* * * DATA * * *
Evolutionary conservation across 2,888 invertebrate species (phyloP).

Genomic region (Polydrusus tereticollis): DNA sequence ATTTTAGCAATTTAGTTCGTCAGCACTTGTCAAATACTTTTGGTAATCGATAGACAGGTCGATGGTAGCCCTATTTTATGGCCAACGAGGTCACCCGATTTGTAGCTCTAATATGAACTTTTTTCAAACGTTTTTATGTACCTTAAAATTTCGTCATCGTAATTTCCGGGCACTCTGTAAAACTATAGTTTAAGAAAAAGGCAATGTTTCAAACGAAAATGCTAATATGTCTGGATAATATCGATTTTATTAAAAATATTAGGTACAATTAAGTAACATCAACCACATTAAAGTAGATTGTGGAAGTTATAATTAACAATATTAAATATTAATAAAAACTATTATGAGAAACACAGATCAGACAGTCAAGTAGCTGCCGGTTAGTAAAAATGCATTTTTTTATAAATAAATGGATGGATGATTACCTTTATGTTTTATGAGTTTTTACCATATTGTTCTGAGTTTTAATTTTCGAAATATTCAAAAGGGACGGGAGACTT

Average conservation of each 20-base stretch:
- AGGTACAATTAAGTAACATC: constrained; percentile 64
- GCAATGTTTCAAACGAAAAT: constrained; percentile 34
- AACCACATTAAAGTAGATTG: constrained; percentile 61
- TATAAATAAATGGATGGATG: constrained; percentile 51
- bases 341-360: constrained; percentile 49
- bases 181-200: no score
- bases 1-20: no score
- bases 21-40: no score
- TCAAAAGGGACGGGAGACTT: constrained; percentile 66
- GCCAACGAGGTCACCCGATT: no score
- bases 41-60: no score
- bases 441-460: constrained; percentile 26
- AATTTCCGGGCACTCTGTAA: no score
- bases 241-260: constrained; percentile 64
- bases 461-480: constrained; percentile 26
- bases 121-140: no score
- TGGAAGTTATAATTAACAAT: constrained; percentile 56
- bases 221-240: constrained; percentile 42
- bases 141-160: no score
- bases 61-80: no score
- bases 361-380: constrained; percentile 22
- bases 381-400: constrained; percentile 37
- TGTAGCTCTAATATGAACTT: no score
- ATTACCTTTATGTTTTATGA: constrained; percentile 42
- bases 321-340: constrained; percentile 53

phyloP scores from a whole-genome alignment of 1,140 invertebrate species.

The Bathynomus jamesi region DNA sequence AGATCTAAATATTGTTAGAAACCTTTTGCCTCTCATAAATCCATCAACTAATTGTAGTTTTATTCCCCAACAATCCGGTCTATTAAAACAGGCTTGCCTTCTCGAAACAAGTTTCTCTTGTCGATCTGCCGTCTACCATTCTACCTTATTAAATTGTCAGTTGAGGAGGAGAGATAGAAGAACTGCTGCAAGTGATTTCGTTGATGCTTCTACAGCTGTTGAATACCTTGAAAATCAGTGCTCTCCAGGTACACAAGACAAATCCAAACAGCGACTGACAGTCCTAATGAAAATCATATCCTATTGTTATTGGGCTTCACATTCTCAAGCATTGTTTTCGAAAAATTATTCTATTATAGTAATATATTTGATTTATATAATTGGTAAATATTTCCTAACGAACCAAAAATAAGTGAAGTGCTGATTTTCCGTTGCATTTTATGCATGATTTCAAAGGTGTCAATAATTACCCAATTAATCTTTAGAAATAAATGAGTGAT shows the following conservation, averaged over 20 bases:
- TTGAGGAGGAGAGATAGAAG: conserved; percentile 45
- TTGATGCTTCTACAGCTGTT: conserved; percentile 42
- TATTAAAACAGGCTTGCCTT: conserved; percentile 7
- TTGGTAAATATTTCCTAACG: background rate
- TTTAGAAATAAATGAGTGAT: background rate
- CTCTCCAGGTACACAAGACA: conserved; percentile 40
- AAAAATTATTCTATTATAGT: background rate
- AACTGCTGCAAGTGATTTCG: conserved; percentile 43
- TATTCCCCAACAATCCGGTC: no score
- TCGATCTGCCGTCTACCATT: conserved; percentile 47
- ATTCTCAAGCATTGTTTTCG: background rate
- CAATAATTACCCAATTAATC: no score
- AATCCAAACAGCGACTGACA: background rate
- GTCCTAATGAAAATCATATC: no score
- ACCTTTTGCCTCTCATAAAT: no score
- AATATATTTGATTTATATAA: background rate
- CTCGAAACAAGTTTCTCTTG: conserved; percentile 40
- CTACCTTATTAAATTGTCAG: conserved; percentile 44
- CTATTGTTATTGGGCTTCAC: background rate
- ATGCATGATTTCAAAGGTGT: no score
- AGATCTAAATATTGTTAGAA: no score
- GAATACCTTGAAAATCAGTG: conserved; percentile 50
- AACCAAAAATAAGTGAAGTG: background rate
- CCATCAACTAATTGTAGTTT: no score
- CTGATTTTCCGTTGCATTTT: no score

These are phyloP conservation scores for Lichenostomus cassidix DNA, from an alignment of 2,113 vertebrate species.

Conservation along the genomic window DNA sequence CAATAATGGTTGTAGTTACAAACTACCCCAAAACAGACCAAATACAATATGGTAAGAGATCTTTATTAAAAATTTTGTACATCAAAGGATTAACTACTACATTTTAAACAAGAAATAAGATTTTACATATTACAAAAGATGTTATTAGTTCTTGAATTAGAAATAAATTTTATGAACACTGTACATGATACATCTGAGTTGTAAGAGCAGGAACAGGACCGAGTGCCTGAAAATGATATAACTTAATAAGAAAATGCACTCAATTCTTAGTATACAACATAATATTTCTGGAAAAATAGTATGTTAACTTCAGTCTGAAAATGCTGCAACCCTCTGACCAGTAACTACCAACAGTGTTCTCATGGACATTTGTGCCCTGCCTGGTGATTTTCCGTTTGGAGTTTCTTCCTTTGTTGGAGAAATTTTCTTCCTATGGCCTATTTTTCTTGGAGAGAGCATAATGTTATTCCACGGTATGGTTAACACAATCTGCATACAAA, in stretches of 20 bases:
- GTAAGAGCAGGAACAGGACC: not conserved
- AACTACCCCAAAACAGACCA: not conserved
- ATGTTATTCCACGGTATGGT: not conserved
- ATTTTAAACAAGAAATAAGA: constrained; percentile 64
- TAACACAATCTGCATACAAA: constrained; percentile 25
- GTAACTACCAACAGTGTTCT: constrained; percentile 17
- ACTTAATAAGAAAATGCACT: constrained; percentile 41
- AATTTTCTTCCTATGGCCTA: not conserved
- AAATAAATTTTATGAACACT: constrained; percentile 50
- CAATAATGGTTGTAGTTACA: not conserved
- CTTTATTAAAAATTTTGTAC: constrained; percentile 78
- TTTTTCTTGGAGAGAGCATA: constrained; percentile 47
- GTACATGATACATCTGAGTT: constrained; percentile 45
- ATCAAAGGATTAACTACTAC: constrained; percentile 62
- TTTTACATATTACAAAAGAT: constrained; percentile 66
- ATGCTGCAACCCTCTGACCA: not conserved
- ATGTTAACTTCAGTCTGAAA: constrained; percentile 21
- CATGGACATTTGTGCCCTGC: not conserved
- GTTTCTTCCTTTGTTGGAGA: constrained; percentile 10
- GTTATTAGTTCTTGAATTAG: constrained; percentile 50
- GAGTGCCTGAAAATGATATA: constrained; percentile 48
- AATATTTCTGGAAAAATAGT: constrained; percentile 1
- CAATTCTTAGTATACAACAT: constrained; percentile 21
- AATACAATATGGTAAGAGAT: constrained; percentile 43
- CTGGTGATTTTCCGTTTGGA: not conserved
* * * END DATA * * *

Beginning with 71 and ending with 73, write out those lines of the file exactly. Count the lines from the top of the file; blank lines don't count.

- ATCAAAGGATTAACTACTAC: constrained; percentile 62
- TTTTACATATTACAAAAGAT: constrained; percentile 66
- ATGCTGCAACCCTCTGACCA: not conserved